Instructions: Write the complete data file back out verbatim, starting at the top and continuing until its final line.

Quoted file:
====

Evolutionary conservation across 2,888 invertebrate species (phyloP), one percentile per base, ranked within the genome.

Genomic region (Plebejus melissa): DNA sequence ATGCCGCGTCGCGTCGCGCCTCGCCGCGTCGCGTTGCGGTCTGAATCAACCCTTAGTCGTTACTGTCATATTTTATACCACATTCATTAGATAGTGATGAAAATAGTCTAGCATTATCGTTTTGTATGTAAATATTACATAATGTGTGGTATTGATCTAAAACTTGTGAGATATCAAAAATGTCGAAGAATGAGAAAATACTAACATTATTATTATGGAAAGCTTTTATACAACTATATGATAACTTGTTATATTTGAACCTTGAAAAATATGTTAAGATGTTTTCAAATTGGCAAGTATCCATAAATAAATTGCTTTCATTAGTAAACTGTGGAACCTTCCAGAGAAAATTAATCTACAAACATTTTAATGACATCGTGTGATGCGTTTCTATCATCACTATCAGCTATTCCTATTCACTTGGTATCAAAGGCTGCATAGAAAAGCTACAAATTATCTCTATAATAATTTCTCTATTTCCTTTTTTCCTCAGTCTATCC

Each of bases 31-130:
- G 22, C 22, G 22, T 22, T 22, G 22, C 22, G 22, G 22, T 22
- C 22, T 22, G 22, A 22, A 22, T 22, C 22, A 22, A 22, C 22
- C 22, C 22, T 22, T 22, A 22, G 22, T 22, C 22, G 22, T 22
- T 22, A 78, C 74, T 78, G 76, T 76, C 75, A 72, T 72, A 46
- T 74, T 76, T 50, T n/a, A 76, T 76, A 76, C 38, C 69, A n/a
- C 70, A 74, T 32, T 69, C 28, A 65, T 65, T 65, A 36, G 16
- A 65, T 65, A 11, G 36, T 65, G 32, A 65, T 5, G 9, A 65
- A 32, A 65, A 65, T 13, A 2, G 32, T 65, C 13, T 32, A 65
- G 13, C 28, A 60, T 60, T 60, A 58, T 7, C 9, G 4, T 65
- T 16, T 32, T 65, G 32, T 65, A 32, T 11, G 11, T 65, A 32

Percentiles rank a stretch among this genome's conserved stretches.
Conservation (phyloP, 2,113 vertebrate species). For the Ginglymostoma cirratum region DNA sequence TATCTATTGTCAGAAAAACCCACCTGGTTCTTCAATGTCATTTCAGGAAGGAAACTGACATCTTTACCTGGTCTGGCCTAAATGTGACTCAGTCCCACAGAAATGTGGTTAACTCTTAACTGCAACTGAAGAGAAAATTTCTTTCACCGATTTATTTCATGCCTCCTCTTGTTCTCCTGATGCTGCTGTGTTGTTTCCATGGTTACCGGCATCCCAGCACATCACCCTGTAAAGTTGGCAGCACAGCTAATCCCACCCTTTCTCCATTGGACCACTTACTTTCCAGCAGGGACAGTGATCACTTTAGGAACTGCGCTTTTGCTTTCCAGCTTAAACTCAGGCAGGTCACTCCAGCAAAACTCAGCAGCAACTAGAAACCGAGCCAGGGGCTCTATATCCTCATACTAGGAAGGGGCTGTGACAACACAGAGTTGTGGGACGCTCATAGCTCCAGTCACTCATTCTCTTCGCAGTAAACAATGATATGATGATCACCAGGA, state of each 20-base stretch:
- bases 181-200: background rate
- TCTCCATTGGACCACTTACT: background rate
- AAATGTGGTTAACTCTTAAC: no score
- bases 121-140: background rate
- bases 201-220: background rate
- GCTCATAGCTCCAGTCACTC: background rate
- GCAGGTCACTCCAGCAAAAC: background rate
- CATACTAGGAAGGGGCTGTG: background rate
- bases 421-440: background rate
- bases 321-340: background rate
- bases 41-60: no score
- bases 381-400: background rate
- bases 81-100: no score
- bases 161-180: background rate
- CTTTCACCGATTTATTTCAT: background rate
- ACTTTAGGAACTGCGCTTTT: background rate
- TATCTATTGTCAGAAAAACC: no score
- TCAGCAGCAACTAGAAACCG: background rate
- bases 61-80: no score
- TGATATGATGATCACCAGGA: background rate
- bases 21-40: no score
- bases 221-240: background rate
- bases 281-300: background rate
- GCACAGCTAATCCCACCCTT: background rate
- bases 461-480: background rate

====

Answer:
Evolutionary conservation across 2,888 invertebrate species (phyloP), one percentile per base, ranked within the genome.

Genomic region (Plebejus melissa): DNA sequence ATGCCGCGTCGCGTCGCGCCTCGCCGCGTCGCGTTGCGGTCTGAATCAACCCTTAGTCGTTACTGTCATATTTTATACCACATTCATTAGATAGTGATGAAAATAGTCTAGCATTATCGTTTTGTATGTAAATATTACATAATGTGTGGTATTGATCTAAAACTTGTGAGATATCAAAAATGTCGAAGAATGAGAAAATACTAACATTATTATTATGGAAAGCTTTTATACAACTATATGATAACTTGTTATATTTGAACCTTGAAAAATATGTTAAGATGTTTTCAAATTGGCAAGTATCCATAAATAAATTGCTTTCATTAGTAAACTGTGGAACCTTCCAGAGAAAATTAATCTACAAACATTTTAATGACATCGTGTGATGCGTTTCTATCATCACTATCAGCTATTCCTATTCACTTGGTATCAAAGGCTGCATAGAAAAGCTACAAATTATCTCTATAATAATTTCTCTATTTCCTTTTTTCCTCAGTCTATCC

Each of bases 31-130:
- G 22, C 22, G 22, T 22, T 22, G 22, C 22, G 22, G 22, T 22
- C 22, T 22, G 22, A 22, A 22, T 22, C 22, A 22, A 22, C 22
- C 22, C 22, T 22, T 22, A 22, G 22, T 22, C 22, G 22, T 22
- T 22, A 78, C 74, T 78, G 76, T 76, C 75, A 72, T 72, A 46
- T 74, T 76, T 50, T n/a, A 76, T 76, A 76, C 38, C 69, A n/a
- C 70, A 74, T 32, T 69, C 28, A 65, T 65, T 65, A 36, G 16
- A 65, T 65, A 11, G 36, T 65, G 32, A 65, T 5, G 9, A 65
- A 32, A 65, A 65, T 13, A 2, G 32, T 65, C 13, T 32, A 65
- G 13, C 28, A 60, T 60, T 60, A 58, T 7, C 9, G 4, T 65
- T 16, T 32, T 65, G 32, T 65, A 32, T 11, G 11, T 65, A 32

Percentiles rank a stretch among this genome's conserved stretches.
Conservation (phyloP, 2,113 vertebrate species). For the Ginglymostoma cirratum region DNA sequence TATCTATTGTCAGAAAAACCCACCTGGTTCTTCAATGTCATTTCAGGAAGGAAACTGACATCTTTACCTGGTCTGGCCTAAATGTGACTCAGTCCCACAGAAATGTGGTTAACTCTTAACTGCAACTGAAGAGAAAATTTCTTTCACCGATTTATTTCATGCCTCCTCTTGTTCTCCTGATGCTGCTGTGTTGTTTCCATGGTTACCGGCATCCCAGCACATCACCCTGTAAAGTTGGCAGCACAGCTAATCCCACCCTTTCTCCATTGGACCACTTACTTTCCAGCAGGGACAGTGATCACTTTAGGAACTGCGCTTTTGCTTTCCAGCTTAAACTCAGGCAGGTCACTCCAGCAAAACTCAGCAGCAACTAGAAACCGAGCCAGGGGCTCTATATCCTCATACTAGGAAGGGGCTGTGACAACACAGAGTTGTGGGACGCTCATAGCTCCAGTCACTCATTCTCTTCGCAGTAAACAATGATATGATGATCACCAGGA, state of each 20-base stretch:
- bases 181-200: background rate
- TCTCCATTGGACCACTTACT: background rate
- AAATGTGGTTAACTCTTAAC: no score
- bases 121-140: background rate
- bases 201-220: background rate
- GCTCATAGCTCCAGTCACTC: background rate
- GCAGGTCACTCCAGCAAAAC: background rate
- CATACTAGGAAGGGGCTGTG: background rate
- bases 421-440: background rate
- bases 321-340: background rate
- bases 41-60: no score
- bases 381-400: background rate
- bases 81-100: no score
- bases 161-180: background rate
- CTTTCACCGATTTATTTCAT: background rate
- ACTTTAGGAACTGCGCTTTT: background rate
- TATCTATTGTCAGAAAAACC: no score
- TCAGCAGCAACTAGAAACCG: background rate
- bases 61-80: no score
- TGATATGATGATCACCAGGA: background rate
- bases 21-40: no score
- bases 221-240: background rate
- bases 281-300: background rate
- GCACAGCTAATCCCACCCTT: background rate
- bases 461-480: background rate